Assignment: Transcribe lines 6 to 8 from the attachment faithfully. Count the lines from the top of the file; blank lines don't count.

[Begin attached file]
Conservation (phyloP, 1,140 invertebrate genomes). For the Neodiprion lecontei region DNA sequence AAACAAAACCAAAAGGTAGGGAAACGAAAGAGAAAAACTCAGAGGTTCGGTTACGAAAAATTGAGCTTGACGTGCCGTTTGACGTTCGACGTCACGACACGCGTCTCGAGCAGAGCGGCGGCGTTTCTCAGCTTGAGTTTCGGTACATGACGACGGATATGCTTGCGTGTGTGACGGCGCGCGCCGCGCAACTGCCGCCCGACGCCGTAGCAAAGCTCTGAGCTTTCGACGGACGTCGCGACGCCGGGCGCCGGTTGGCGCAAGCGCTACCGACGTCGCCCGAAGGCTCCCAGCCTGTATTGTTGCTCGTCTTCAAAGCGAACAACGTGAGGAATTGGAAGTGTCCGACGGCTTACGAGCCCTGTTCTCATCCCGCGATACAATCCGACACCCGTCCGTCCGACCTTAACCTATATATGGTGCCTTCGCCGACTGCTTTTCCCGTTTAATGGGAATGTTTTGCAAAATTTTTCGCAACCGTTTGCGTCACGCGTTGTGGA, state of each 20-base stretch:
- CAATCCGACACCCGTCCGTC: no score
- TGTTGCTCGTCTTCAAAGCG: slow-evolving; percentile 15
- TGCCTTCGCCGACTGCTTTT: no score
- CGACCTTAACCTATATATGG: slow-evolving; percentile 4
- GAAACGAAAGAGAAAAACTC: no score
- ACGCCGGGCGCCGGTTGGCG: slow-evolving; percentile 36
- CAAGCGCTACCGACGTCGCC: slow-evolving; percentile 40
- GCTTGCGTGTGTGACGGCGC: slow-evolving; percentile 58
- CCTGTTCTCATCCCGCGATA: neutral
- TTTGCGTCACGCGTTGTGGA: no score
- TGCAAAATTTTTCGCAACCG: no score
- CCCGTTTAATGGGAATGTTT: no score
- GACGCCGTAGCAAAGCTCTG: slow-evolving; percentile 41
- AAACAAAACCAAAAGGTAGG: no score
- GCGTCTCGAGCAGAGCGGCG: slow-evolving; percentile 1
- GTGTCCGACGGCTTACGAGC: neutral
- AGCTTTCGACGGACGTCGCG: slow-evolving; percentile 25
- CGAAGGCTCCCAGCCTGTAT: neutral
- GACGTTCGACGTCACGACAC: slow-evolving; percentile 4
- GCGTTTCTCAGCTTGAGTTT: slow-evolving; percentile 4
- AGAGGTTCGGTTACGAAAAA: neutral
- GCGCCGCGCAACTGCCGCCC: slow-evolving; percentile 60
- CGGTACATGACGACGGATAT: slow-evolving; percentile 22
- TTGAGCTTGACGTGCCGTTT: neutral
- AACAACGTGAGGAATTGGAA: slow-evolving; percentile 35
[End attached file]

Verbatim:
- GAAACGAAAGAGAAAAACTC: no score
- ACGCCGGGCGCCGGTTGGCG: slow-evolving; percentile 36
- CAAGCGCTACCGACGTCGCC: slow-evolving; percentile 40